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Industries & Professions /
Audio Recording Engineers
Audio recording engineers operate and maintain the equipment used in a sound recording studio. They record the following: music, live and in studios; speech, such as dramatic readings of novels or radio advertisements; and sound effects and dialogue used in television and film. They work in control rooms at master console boards often containing hundreds of dials, switches, meters, and lights, which the engineer reads and adjusts to achieve desired results during a recording. They also use computer hardware and software such as Pro Tools to edit and otherwise manipulate recordings. Today, the recording studio is often considered an extra instrument, and thus, the audio recording engineer becomes an extra musician in his or her ability to dramatically alter the final sound of the recording.
As recording engineers prepare to record a session, they ask the musicians and producer what style of music they will be playing and what type of sound and emotion they want reflected in the final recording. Audio recording engineers must find out what types of instruments and orchestration will be recorded to determine how to manage the recording session and what additional equipment will be needed. For example, each instrument or vocalist may require a special microphone. The recording of dialogue will take considerably less preparation.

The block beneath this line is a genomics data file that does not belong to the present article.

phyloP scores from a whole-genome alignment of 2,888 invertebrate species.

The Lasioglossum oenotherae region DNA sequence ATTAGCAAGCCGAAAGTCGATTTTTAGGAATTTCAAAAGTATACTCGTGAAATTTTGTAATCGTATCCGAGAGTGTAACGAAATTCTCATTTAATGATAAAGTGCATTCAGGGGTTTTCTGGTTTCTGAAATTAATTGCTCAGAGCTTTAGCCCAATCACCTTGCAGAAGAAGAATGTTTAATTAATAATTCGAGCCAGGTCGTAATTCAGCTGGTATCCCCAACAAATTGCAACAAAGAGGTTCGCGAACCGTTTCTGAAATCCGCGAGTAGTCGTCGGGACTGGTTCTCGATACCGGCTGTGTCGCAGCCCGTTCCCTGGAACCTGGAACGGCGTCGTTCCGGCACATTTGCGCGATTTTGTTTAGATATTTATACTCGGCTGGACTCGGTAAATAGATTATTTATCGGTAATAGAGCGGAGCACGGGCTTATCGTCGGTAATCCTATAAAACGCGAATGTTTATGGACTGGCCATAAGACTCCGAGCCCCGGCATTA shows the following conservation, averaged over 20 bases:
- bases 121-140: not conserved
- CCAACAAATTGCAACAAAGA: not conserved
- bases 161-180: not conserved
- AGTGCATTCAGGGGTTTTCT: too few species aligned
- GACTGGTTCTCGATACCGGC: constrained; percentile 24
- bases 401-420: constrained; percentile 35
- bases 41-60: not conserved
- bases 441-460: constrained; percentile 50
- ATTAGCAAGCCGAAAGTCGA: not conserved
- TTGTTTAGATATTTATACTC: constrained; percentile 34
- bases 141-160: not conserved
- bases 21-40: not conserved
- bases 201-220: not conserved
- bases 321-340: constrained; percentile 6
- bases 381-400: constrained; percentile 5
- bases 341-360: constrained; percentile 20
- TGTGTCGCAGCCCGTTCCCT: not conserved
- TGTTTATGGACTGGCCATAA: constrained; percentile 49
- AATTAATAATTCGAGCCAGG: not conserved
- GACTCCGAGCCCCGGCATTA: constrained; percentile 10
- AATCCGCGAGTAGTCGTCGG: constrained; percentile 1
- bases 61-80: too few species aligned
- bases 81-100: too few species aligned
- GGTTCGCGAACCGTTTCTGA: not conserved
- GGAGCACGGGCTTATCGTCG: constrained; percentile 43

Before the recording session, audio recording engineers test all microphones, chords, recording equipment, and amplifiers to ensure everything is operating correctly. They load tape players or prepare digital recording equipment and set recording levels. Microphones must be positioned in precise locations near the instrument or amplifier. They experiment with several different positions of the microphone and listen in the control room for the best sound. Depending on the size of the studio and the number of musicians or vocalists, audio recording engineers position musicians in various arrangements to obtain the best sound for the production. For smaller projects, such as three- to eight-piece bands, each instrument may be sectioned off in soundproof rooms to ensure the sounds of one instrument do not "bleed" into the recording of another instrument. For more complex recording of larger orchestration, specialized microphones must be placed in exact locations to record one or several instruments.
Once audio recording engineers have the musicians in place and the microphones set, they instruct musicians to play a sample of their music. At the main console, they read the gauges and set recording levels for each instrument. Recording engineers must listen for sound imperfections, such as hissing, popping, "mike bleeding," and any other extraneous noises, and pinpoint their source. They turn console dials or change settings in software programs to adjust recording level, volume, tone, and effects. Depending on the problem, they may have to reposition either the microphone or the musician.